Ink Review: Sailor Kiwa-Guro Carbon Nano Black

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Kiwa-Guro Black is one of Sailor’s “luxury” inks, more costly than their standard Jentle line. This is one of Sailor’s two pigmented inks, made with ‘nanoparticles’ – they also make a blue-black called Sei-Boku.

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I finally got a picture of the inner cone of Sailor ink bottles. I took the cap out of the bottle and put it on the lid for a picture. You tip the bottle upside down, and the ink goes through the two holes at the top, and sit in the cone when you turn the bottle back upright.

Pigmented inks are different from dye-based inks (most other fountain pen inks) in that they are made with micro-fine pigments suspended in the liquid to give the ink its colour. In order to make these safe for fountain pens – to prevent persistent clogging or flow issues – these particles are really micro-fine, and the inks are designed for fountain pen use.

Be careful not to mix these up with the inks that are not okay for fountain pens – India ink, calligraphy ink (thicker, to hold a little better to dip pens) or inks that have shellac in them. These inks will definitely clog up your fountain pen’s feed, and may even cause more permanent damage.

The writing sample was done with Noodler’s Nib Creaper Flex fountain pen.

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This ink, because it’s a pigment ink, offers a really rich, deep black colour. It’s not the blackest black you will get (I think some consider Noodler’s Black the blackest you can get), but it is one of the deepest blacks you can get. It’s a dense black, with no shading at all, even with a flex pen. On the Rhodia, there’s no feathering or bleeding, but it’s generally a pretty good ink. This is definitely a crisp, dark, clean line.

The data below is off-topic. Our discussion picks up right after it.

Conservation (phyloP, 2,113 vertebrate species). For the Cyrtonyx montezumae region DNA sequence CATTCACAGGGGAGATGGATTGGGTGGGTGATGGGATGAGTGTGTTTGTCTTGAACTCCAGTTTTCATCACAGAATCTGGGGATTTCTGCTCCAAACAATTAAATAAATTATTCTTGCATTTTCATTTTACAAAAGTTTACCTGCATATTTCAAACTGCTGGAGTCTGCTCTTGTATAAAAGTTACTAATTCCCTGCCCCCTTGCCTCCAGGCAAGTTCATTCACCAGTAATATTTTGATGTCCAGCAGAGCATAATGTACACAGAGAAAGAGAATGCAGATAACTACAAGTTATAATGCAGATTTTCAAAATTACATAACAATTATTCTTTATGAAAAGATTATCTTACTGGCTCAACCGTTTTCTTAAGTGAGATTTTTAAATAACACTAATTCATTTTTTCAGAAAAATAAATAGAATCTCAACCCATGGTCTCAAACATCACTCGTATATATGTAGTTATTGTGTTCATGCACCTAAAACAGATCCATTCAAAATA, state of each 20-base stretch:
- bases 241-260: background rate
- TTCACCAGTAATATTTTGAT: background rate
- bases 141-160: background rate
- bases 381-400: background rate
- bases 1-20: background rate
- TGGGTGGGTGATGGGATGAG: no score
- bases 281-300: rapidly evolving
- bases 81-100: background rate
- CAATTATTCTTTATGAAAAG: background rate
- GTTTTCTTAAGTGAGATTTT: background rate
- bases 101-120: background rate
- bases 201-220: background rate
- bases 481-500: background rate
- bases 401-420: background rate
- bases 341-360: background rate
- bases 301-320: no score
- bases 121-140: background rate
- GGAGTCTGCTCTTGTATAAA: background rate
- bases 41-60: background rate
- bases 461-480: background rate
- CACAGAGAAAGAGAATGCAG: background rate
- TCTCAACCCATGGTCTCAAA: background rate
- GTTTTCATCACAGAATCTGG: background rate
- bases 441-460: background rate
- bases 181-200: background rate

This ink is definitely smooth. Sailor’s inks are generally very smooth, and this ink is no exception – it glides across the page.

This ink behaves very well, and while I have read reviews that found it long to dry, I found it to be not bad at all in dry time. It’s a sophisticated black ink for the office, but it’s fairly waterproof as well. However, one of the things I love most about this ink is that it’s kind of got this balance between being super matte when you look at it head on and having just a hint of sheen when you look from an angle.

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A hint of sheen!

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You shouldn’t have any clogging issues if you have generally good pen habits. This is not an ink you want to leave to dry out in your pen – not that you’d want to leave any ink to dry out in your pen.

I would suggest that you at least scribble a bit with your pen to get things flowing every other day or so to be on the safe side. Even when using this ink again on a refill, you may want to clean out your pen between each filling (rather than just refilling directly) just to get any particles moving out.

It is more expensive than the inks in the Jentle line, but in my opinion (as a retailer!) it’s worth it – it’s a rich, smooth, dark black. You can find it here.

Elsewhere to read about the ink:
Inkyjournal
Ed Jelley
Fountain Pen Network: Hohn

3 thoughts on “Ink Review: Sailor Kiwa-Guro Carbon Nano Black

  1. Lennart Wennberg

    Thank you so much for posting this! Until now I have used J. Herbin “Perle Noire”, excellent to write with but add a drop of rain, a tear, sweat or whatever and your written text is blurred. Noodler’s Black is ok except for the terrible smearing on denser paper,even after a night’s drying. (On G.Lalo envelopes for instance.)
    I’ve just had the Sailor Kiwa-guro for only a couple of days but it is definitely going to be “my” black in the future!

    Lennart

    Reply
    1. wonderpens Post author

      Thanks for reading!

      This is one of my favourite inks – not too many permanent inks to begin with, and this one has a nice, deep, matte black finish and a great flow out of the pen.

      Reply

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